Friday, February 27, 2009


I prefer shopping for food to shopping for clothes, though earlier this week I made an expedition to the vintage and consignment shops of La Jolla, to see what a very upscale community might support in this area. One designer-oriented shop had prices exceeding that at Macy's -- a whole section of Chanel. But I'm just not that into it -- I preferred my brief look through the upscale grocery store on the same street as the shops (it disappointed me).

Linda Grant, an English author that I enjoy, writes a great deal about clothing and shopping. She published an article about shopping in today's Guardian: Balm for the soul. As she usually does, Grant looks at every aspect of her subject -- the history of the word shopping, the politics of the activity, and the pleasure she and others get from it. She says:

Most hostile responses to shopping see it as an act of acquisition, of avarice and greed for things that we do not need but advertising and marketing have made us think we want, a condition that Marx called "false consciousness". We are dupes, and only the strong individualist can hold out against mass consumption. And there are others, of course, who truthfully say that they have no political objection to shopping but they just can't stand it as an activity and regard it as a waste of time.

Against whom I would set those of us who regard it as a pleasure.
Recently I reread Linda Grant's book When I Lived in Modern Times, and I often read her blog. I recommend her work!

Sunday, February 22, 2009

Santa Barbara Farmers Market

Food from every season and many climates appears at the Santa Barbara Farmers Market. Citrus fruit, early strawberries, dates, olives, dried figs and apricots, field vegetables including asparagus, pumpkins, oysters, apples, mushrooms, potted roses, cut flowers, herbs, honey, lamb, and many other products are displayed in beautiful piles and decorative baskets.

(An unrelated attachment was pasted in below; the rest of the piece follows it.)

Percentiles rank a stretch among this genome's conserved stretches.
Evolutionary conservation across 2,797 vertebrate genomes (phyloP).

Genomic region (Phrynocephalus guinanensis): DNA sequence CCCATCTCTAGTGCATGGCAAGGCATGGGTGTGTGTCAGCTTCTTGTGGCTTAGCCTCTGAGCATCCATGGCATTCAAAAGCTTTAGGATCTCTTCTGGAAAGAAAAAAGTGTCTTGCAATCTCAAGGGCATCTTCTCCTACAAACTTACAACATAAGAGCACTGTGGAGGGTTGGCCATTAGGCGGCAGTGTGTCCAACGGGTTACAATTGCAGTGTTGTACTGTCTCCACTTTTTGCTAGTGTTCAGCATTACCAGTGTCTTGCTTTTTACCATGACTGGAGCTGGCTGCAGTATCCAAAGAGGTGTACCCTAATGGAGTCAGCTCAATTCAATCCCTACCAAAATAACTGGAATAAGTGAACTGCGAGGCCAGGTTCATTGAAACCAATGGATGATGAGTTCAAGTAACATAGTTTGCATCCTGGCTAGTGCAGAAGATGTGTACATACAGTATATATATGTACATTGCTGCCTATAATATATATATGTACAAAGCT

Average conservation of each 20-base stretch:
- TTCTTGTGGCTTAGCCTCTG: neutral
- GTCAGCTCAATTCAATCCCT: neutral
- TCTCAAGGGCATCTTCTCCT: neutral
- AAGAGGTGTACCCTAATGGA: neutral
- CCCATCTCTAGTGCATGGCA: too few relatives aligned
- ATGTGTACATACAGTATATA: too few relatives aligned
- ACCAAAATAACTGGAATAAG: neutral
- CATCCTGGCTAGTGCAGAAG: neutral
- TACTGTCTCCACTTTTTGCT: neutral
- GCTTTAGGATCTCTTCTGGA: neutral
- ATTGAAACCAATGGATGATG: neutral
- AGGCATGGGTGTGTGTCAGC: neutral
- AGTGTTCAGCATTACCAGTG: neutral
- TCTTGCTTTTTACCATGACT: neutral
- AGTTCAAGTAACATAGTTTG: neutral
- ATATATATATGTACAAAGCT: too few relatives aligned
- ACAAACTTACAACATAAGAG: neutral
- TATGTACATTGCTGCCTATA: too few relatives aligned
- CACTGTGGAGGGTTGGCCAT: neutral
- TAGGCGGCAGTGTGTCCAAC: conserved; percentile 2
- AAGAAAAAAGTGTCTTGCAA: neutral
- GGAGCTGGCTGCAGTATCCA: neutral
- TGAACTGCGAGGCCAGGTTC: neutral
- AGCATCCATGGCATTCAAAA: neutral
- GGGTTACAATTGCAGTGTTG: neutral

Saturday, February 21, 2009

Arts and Letters, Santa Barbara

We met Barbara for lunch at a place called Arts and Letters, a combination art gallery and open-air cafe with a fountain in the center. We continued with a walk at the beach -- I put Barbara's beach photo before the lunch photos. The lamb salad with spinach, pepper, cherry tomato, and goat cheese (left) was lovely.

Opal, Santa Barbara

We had dinner at a delightful restaurant called Opel. It's decorated with old French posters, including the one for Opel cigarettes (but of course there's no smoking in the restaurant, this is 21st century California). We had salad, pizza from the imposing pizza oven, stuffed chicken breast, and beautiful desserts -- mine was named "Water for Chocolate" though I don't know why.

Thursday, February 19, 2009

Septembers of Shiraz

Prison food...fancy French chocolates rejected because they are not kosher...remembered feasts...tea in delicate glasses and a missing silver forced on refugees as they slip across the border to freedom... As in many books, the details of eating, serving, cooking, and dealing with food in tense situations contributes to realizing a life that should be nearly unimaginable to a comfortable reader in a democratic, law-abiding society.

The Septembers of Shiraz
discusses painful topics, and it's hard to keep reading sometimes. But ultimately it's not a completely dark book. It takes place in 1980 or 1981, at the time of the Iranian Revolutionary Guard and their terrorizing of the Iranian population.